Calling it “a major milestone” in the effort to reform the Baltimore Police Department, Police Commissioner Michael Harrison today touted the publication of a new use of force policy.
The revised 11-page document, first published on Sunday, places an emphasis on de-escalation techniques and calls on force to be used only when it is “reasonable, necessary, and proportional.”
Specifically, the de-escalation tactics encourage officers to slow down during a confrontation, create distance to close “the reactionary gap” and request additional personnel such as behavioral health specialists before resorting to force.
This is the first roll-out of revised policies under the federally mandated consent decree, Harrison said, adding that Department of Justice officials and the monitoring team overseeing the agreement collaborated on the framework.
Ahead of the publication the policy, sworn officers took an online course and completed 16 hours of training on de-escalation, decision-making and impartial policing. Harrison said additional training will be provided in the new year.
“In my opinion, and based on my experience, these new policies will go a long way towards helping us rebuild the relationship with our community,” Harrison said.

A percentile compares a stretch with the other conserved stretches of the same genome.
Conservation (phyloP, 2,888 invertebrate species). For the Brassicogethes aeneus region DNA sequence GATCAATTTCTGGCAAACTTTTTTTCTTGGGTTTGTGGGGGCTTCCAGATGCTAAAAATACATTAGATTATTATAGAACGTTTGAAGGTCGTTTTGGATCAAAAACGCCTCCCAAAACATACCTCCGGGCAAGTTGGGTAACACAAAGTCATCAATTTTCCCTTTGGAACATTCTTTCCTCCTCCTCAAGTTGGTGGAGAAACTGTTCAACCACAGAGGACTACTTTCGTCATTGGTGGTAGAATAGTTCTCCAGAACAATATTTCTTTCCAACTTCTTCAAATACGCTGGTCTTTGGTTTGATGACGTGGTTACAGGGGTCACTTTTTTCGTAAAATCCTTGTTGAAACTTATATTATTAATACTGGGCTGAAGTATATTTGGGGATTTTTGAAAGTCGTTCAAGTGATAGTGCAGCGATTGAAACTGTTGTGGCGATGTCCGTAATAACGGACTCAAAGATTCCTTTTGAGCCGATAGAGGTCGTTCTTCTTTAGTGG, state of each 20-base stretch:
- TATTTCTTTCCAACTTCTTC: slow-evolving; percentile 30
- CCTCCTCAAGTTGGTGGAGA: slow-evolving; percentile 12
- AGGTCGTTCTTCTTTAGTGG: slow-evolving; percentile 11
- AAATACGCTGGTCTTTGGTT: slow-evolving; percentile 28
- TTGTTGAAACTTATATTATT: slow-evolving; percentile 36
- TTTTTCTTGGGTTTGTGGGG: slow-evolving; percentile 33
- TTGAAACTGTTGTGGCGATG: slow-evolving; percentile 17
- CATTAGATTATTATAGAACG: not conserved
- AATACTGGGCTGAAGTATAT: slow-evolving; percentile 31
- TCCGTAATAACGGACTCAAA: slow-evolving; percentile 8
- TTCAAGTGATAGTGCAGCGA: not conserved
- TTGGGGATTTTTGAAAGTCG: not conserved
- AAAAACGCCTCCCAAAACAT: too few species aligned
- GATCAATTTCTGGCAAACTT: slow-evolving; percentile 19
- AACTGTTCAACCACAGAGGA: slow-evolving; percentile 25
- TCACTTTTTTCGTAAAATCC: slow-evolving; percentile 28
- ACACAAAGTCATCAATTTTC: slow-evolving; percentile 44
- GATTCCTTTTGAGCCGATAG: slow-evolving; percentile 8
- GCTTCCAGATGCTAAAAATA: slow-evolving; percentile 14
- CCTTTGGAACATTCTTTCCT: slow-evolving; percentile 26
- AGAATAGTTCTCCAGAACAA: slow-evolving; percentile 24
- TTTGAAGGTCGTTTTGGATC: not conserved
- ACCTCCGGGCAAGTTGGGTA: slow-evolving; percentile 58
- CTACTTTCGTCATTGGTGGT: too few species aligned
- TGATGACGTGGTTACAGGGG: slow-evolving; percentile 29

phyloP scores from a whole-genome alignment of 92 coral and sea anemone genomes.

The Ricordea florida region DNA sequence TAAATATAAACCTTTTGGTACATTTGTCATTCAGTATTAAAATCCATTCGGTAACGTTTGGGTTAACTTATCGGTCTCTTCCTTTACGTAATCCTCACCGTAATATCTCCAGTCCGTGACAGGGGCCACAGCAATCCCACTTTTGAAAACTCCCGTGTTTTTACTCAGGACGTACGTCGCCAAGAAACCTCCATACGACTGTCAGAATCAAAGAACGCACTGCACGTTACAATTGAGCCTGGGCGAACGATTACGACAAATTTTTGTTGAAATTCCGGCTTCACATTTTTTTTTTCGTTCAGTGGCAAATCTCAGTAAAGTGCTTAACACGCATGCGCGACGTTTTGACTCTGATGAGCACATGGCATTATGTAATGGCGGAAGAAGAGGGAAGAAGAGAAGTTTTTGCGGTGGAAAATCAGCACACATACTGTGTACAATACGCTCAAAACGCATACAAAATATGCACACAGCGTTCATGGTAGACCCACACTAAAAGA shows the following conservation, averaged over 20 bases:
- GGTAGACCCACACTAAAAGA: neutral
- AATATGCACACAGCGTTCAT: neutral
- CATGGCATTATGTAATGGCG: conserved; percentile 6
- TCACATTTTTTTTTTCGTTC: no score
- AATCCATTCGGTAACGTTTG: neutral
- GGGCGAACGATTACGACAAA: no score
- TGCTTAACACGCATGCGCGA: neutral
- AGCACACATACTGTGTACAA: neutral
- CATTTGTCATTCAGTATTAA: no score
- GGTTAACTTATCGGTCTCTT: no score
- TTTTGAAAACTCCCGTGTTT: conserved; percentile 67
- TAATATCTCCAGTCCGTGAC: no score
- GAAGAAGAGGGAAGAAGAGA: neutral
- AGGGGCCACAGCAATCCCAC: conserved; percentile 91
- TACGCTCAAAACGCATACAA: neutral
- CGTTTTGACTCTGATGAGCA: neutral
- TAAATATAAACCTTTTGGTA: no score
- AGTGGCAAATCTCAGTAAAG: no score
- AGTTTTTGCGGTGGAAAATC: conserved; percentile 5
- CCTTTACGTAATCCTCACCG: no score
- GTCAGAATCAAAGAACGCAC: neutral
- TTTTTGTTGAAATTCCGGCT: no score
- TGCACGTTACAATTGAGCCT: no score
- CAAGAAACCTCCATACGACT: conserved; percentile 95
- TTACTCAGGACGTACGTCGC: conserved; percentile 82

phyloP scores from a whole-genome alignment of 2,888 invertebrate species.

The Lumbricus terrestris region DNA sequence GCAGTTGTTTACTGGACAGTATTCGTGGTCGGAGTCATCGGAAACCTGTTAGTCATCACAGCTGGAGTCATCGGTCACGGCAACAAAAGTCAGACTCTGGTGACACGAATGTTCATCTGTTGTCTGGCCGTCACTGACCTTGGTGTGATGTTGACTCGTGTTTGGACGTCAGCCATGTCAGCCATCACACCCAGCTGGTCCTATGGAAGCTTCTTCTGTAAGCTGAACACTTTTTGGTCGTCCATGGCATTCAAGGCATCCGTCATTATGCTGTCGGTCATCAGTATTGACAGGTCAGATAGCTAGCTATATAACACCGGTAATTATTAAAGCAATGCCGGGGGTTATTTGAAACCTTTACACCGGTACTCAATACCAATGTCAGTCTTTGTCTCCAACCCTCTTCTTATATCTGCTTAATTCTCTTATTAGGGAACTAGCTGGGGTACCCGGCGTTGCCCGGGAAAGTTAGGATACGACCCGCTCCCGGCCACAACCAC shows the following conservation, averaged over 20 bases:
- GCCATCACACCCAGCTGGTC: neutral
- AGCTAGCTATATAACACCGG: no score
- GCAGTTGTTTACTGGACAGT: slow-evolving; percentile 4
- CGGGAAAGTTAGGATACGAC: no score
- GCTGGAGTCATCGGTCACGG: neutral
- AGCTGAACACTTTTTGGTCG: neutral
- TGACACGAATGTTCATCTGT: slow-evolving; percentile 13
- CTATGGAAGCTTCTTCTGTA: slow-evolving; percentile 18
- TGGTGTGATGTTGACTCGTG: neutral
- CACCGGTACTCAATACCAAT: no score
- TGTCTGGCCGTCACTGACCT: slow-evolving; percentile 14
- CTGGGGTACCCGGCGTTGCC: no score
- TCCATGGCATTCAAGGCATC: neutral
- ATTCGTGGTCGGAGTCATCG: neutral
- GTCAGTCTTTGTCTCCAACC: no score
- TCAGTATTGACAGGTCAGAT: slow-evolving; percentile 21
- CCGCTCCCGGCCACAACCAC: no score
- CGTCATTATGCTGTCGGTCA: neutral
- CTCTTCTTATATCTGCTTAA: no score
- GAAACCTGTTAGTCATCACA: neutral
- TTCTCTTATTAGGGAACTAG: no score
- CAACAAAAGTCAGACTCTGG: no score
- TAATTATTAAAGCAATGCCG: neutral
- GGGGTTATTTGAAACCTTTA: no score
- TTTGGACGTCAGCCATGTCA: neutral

Danny Murphy, deputy commissioner of the compliance bureau, said the previous policy, put in place in 2016, “anticipated” changes required by federal officials, but this new set of guidelines has been vetted and approved.
Up next, Murphy said, the department will revise departmental policy on stops, searches and arrests–“another fundamental area for the consent decree and ensuring that we are conducting constitutional policing.”
A 334-page draft of the training curriculum covering those areas is up online during a public comment period that lasts until Dec. 21. After that, it will be tested piloted inside the department before being published in January, Murphy said.
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